But to take your Seagul analogy, I think the price point for that sort of place on the curve for violins is probably more in the 1000-3000 range for violins in the US. I have a new-bought ~$1200 Scott Cao 750 (bench made but in China) that I think is a good analogy to my wife's Seagull guitar, in that it is cost-effective, easy to play and makes a good and widely-appreciated sound. While you can find good instruments in the 500 range, I don't know of any formula to do so reliably, and I have only ever played one Scott Cao 750, so I don't actually know how variable they are, and for all violins, setup is everything. (Note that I bought from a local shop after trying in person, not online.)

September 27, 2019, 6:10 PM · The violins that I sell in my shop that are $500 are from Century Strings. They require a new bridge, tailpiece and strings, and sometimes the fingerboard needs work, as well as the nut. They leave enough peg to refit them rather than having to replace them. Eastman mdl 100/120 are the same. If you get one that has the "factory" set-up still in place a good luthier can make the instrument sound and play better.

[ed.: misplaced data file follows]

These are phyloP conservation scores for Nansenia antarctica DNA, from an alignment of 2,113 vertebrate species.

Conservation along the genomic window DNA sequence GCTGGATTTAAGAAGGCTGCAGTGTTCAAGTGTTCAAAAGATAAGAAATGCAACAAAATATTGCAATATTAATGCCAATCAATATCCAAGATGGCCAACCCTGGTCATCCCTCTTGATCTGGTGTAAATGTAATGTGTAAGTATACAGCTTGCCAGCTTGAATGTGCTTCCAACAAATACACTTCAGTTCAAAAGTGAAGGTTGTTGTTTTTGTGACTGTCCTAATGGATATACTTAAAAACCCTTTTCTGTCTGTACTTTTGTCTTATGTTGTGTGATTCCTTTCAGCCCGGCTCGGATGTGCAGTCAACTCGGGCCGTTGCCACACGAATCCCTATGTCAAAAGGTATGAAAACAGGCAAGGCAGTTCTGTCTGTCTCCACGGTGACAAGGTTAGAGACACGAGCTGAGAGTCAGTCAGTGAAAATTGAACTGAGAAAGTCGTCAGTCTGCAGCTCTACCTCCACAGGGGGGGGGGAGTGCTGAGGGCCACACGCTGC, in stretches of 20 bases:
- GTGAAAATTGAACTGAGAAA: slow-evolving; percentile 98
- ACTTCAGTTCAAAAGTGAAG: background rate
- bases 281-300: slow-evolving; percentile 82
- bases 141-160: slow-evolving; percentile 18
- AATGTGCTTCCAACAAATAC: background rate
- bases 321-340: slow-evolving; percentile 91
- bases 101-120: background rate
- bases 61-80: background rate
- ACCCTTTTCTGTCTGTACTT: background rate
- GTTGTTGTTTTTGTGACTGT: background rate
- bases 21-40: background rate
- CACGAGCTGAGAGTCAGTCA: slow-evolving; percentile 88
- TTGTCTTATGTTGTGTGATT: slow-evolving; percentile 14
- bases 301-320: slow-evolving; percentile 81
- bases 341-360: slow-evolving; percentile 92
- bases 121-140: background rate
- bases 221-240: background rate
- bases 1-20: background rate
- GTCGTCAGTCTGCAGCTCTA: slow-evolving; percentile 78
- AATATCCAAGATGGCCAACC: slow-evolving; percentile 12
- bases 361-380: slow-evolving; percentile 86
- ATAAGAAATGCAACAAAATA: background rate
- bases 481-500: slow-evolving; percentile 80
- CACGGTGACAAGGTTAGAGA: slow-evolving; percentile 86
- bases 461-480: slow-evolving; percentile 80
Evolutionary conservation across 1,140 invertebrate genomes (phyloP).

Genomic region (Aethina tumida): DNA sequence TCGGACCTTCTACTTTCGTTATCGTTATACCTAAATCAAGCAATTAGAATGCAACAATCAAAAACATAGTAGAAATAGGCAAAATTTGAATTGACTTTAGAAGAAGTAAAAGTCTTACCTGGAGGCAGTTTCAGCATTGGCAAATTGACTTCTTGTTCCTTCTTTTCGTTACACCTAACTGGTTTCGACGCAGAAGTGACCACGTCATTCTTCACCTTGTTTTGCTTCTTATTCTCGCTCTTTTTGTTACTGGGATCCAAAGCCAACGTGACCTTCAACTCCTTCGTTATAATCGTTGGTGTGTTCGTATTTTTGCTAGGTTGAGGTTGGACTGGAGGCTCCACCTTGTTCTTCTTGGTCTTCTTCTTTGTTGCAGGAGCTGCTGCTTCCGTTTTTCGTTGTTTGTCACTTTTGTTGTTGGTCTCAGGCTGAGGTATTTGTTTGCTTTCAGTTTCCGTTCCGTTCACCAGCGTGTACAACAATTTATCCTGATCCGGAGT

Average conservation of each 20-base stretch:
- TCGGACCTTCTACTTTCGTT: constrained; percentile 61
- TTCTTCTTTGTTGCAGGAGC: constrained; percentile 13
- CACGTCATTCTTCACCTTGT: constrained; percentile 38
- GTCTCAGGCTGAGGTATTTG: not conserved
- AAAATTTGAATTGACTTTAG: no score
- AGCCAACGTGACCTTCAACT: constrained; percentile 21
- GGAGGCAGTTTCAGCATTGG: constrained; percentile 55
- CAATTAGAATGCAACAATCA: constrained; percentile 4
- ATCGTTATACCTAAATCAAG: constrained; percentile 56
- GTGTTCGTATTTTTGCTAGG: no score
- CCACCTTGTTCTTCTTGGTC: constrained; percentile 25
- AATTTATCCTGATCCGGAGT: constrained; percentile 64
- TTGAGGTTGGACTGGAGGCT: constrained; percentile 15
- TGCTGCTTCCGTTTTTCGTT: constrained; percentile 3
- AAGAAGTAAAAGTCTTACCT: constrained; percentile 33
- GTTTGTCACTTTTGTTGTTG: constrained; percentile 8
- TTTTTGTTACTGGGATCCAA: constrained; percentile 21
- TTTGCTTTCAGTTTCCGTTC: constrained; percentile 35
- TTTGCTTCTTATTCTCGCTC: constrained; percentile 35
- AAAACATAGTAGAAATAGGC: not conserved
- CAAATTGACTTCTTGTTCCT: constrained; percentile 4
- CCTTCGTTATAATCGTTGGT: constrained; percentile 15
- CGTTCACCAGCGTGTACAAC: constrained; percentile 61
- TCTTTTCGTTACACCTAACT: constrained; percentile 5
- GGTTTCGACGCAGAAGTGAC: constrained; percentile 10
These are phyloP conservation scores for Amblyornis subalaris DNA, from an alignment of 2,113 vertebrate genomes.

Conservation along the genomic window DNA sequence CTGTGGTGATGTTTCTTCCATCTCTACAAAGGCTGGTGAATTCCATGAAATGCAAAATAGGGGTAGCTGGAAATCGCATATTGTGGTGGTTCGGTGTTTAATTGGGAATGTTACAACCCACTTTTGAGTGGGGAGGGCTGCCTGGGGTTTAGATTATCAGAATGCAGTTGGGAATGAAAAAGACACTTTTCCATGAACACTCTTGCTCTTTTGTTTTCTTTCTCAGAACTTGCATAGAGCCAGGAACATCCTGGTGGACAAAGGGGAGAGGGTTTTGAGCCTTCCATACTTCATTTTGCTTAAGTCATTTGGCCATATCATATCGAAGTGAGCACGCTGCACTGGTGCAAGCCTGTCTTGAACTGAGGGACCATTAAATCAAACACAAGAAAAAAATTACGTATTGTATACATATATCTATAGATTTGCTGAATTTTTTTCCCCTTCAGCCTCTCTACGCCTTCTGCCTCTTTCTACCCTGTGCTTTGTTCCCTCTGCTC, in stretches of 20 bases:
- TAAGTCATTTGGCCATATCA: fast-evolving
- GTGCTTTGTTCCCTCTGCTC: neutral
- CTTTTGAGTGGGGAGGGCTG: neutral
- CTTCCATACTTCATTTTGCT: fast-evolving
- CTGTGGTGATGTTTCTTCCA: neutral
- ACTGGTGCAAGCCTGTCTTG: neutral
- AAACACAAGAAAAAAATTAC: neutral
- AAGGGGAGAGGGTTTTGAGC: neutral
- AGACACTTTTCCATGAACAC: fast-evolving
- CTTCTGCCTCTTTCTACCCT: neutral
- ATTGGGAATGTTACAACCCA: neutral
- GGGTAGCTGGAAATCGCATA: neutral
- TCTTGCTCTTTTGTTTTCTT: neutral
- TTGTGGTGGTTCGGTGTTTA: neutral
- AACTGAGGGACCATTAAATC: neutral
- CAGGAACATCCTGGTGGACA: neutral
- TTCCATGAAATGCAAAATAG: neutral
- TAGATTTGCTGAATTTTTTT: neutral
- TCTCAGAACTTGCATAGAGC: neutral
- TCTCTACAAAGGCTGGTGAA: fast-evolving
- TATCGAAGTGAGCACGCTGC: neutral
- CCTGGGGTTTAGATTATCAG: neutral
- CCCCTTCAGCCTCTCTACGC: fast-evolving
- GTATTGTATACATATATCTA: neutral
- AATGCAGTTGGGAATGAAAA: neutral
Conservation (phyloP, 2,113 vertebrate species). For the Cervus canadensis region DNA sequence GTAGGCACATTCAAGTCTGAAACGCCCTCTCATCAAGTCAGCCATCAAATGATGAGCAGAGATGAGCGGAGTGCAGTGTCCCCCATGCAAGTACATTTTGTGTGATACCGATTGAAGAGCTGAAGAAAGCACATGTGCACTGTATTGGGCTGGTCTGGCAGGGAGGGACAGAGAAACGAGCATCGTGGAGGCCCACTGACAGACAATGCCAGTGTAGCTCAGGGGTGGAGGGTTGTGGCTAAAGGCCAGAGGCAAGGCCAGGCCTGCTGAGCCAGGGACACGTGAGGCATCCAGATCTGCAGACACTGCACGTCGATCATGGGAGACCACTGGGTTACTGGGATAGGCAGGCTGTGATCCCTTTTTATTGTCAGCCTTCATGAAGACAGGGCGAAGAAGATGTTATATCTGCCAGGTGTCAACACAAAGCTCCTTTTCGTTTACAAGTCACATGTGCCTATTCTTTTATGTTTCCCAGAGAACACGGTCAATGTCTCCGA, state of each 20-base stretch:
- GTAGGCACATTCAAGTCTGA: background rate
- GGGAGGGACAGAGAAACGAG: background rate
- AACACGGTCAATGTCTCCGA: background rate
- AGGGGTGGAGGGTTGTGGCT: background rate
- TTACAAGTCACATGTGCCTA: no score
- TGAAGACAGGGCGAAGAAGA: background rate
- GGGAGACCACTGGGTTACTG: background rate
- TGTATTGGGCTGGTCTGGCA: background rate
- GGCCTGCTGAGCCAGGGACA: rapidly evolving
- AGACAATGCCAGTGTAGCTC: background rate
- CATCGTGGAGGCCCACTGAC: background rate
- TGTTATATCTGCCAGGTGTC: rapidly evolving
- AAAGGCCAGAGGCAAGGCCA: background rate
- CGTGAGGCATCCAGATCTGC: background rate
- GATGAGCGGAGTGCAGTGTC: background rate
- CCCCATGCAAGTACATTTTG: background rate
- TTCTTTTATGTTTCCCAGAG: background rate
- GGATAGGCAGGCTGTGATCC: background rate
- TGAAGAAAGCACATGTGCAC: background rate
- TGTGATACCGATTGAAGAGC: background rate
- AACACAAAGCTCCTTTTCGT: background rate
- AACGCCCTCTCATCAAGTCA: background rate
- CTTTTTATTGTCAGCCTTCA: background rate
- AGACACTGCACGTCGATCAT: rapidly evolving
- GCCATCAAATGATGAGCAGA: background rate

I do filter through the instruments, and if there are problems with a violin that I purchase new, in this price range, I send it back for a replacement. Removing the fingerboard to lower the projection or raising the projection if it is too low is not something that i would do on instruments of this level, and we won't even discuss crooked necks. Also, in this price range, better bow makes all the difference, meaning a $150-200 bow instead of the non-rehairable, quite disposable bow-shaped objects that often show up with the fiddle.

Especially in this price range, set-up is very important, but if the instrument has a fundamental flaw-usually a too high projection or a badly warped/poorly shaped fingerboard, let it go and choose another. It is worth noting that the ebony in the fingerboards of these instruments is usually so poor that attempting to plane it simply leads to pain and suffering on both our parts. A decent fingerboard blank costs me 50 bucks, and the nice ones are closer to and exceed $100.

September 28, 2019, 1:14 PM · Many thanks to all once again; you've all been beyond helpful. For better or worse, Ive decided to roll the dice with the fiddlerman, and if that doesnt work out, sell my J45 and hit the 2 good shops i know of here in minneapolis, and/or take a weekend trip to chicago to find something there(my user name comes from having married into a gang of russians and being too fat fingered for my phone)